# Finding the tension of the rope with a mass

I have seen an interesting problem as follows:

Both ends of a rope with the mass of $$\rho$$ kg/m and length of $$L$$ are attached to a horizontal surface (see photo attached). At $$t=0$$, one end of the rope detaches from the surface and starts falling vertically. When this end falls the height $$X$$, what is the tension on the other end of the rope?

I also have seen two different solutions from a professor which result in two different answers!

Approach 1 is based on falling part of the rope is freely falling (acceleration $$= g$$).

Approach 2 is based on energy conservation $$KE + PE =$$ Constant (no loss).

Now I would like to ask

1- Is the falling part of the rope really freely falling?

2- Is energy conserved when the rope is falling (for $$X \lt L$$)?

• Note to those voting to close: the post isn't asking how to solve the problem. Jul 6 at 21:21
• Chain Drop Answer 2 Jul 7 at 2:57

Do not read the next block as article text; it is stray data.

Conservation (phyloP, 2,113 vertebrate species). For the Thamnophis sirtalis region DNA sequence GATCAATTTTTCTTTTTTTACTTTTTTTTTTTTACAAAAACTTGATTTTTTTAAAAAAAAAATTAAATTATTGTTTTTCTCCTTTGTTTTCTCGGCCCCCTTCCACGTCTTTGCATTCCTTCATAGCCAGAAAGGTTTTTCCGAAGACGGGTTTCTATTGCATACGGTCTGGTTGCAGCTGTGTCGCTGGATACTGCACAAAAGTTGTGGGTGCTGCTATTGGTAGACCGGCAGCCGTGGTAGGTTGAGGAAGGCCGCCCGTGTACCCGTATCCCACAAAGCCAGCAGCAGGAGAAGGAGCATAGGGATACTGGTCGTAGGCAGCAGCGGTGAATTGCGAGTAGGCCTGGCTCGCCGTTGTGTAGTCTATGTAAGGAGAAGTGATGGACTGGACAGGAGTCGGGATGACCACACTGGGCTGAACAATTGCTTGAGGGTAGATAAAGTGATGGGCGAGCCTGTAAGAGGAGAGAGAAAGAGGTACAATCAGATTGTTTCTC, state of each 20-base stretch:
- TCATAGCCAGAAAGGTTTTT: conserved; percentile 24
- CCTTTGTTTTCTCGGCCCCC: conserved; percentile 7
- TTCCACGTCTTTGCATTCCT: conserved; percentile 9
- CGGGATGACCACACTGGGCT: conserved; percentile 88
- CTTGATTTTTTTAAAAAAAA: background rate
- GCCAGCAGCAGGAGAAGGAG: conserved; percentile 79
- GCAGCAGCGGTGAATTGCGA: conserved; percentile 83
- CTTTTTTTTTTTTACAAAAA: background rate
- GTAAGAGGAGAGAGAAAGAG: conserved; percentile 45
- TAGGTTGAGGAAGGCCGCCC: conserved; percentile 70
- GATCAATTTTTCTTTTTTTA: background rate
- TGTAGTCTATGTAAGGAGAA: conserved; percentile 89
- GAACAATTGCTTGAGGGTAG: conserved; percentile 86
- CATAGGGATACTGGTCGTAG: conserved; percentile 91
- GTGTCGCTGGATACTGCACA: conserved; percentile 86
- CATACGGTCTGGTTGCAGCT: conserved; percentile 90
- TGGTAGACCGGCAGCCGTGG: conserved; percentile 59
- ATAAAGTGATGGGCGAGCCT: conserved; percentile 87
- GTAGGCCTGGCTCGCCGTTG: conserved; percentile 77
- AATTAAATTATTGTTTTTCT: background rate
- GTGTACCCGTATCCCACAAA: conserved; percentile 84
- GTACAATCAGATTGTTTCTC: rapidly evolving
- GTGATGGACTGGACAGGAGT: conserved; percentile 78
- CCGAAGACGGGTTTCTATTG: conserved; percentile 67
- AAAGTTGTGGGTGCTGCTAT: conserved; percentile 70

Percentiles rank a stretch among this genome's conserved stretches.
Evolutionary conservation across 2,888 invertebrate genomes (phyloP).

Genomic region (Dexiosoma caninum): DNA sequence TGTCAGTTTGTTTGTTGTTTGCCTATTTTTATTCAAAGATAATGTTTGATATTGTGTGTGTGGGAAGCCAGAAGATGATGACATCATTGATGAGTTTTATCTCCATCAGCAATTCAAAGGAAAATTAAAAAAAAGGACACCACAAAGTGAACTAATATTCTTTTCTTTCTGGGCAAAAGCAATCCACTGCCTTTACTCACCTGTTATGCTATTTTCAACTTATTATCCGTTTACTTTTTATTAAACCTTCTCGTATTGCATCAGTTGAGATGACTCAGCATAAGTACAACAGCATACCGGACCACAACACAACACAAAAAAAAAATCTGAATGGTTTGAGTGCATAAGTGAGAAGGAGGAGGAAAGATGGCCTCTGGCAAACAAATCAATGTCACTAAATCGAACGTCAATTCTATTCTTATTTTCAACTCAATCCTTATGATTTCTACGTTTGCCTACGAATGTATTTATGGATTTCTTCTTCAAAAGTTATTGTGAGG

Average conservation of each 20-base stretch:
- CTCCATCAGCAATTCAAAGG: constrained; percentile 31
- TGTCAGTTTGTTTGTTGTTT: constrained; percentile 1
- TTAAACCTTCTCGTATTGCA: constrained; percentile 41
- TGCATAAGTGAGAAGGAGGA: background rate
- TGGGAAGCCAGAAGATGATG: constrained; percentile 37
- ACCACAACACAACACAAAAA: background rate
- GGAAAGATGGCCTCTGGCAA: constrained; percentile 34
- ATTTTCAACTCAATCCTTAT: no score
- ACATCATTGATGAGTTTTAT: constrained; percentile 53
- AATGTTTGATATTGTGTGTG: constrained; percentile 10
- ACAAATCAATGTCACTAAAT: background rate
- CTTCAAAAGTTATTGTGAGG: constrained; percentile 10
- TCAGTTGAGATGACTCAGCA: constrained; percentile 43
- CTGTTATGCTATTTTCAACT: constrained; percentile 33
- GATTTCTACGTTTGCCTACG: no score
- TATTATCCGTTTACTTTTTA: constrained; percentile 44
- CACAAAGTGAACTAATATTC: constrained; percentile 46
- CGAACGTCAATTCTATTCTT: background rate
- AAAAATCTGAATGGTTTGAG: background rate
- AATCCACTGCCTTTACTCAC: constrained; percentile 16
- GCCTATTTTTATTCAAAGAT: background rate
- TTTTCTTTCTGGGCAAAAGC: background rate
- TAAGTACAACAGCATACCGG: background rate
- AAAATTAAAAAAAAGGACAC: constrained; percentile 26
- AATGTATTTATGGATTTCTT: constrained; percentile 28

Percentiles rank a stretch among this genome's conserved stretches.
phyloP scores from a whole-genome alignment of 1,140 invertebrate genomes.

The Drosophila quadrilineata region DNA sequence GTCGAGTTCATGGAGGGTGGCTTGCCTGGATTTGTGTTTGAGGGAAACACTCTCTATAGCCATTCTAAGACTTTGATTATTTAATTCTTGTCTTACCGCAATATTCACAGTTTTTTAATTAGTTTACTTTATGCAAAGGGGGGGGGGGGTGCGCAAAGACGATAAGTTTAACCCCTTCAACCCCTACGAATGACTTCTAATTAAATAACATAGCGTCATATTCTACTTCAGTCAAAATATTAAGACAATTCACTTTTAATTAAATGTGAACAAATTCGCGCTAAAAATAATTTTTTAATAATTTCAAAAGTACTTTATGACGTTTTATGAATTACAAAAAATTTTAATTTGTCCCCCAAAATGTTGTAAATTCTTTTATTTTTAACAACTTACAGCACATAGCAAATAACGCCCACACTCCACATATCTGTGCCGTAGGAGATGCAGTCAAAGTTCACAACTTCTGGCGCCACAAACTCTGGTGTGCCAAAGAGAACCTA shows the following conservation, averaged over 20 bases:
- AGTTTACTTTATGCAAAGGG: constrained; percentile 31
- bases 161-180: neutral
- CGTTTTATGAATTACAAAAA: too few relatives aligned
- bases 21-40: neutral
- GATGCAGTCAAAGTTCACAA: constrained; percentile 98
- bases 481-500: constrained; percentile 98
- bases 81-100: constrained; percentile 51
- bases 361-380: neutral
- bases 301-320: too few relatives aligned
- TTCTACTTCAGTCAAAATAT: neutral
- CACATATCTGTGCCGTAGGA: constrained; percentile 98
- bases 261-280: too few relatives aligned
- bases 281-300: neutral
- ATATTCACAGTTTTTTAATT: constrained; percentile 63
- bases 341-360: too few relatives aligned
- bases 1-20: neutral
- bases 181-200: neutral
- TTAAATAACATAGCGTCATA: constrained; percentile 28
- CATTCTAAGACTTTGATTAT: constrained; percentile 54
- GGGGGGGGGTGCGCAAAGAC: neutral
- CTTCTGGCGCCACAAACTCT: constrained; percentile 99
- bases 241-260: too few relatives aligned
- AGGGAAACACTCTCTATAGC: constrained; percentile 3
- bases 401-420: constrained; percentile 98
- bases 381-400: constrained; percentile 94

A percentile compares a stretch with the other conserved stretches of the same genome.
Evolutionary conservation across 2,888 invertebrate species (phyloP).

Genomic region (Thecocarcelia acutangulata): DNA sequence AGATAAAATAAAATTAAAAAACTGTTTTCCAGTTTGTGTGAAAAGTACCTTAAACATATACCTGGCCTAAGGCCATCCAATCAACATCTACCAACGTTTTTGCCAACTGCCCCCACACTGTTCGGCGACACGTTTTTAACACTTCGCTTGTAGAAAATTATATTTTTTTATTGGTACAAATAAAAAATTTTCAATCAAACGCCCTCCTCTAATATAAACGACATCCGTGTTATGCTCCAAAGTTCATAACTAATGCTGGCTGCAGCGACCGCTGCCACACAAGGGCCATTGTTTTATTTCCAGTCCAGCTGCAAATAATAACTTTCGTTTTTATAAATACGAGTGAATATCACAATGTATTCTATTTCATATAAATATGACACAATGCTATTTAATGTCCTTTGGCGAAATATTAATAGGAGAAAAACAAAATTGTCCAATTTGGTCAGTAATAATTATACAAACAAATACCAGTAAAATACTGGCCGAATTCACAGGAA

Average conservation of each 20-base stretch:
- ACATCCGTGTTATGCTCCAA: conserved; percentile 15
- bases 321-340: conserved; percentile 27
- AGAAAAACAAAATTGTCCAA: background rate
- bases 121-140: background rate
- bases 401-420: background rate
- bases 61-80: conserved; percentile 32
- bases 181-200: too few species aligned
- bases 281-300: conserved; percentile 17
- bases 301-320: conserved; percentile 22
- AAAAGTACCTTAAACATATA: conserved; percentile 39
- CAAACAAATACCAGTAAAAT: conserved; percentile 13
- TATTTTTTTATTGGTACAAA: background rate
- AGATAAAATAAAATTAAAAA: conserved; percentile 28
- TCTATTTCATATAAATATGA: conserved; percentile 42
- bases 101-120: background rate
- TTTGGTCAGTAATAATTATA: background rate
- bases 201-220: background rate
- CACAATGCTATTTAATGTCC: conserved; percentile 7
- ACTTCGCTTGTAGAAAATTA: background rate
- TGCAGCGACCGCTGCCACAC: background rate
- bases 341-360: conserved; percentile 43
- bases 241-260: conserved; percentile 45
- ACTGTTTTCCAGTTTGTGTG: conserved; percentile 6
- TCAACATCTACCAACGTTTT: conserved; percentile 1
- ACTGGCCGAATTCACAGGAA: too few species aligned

A point not fully explained in the cited references is that when the free end of the rope is falling at speed $$v$$, the tension in curved bit of the rope is $$T={\mu v^2}/{4}$$ on both sides of the fold. Consequently the falling bit of the rope has a force of $$T={\mu v^2}/{4}$$ pulling it down in addition to gravity. To see that this is so recall that in the absence of gravity a chain moving with speed $$u$$ can maintain an arbitrary planar shape because the centripetal acceleration of its links is automatically provided by the tension according to $$\frac{\mu u^2}{r}= \frac{T}{r}, \quad (\star\star)$$ so the tension takes the value $$T= \mu u^2$$ independent of the radius of curvature $$r$$. For our falling rope, and in the reference frame that is descending with the fold at $$u=v/2$$, the rope/chain is moving through the fold at $$u=v/2$$. If we can ignore the effect of gravity and the non-inertial reference frame, the tension throughout the fold must be $$T= \mu (v/2)^2=\mu v^2/4$$. Ignoring these effects is a safe approximation for our sharp fold because when $$r$$ is small the forces in $$(\star\star)$$ completely dominate all other forces.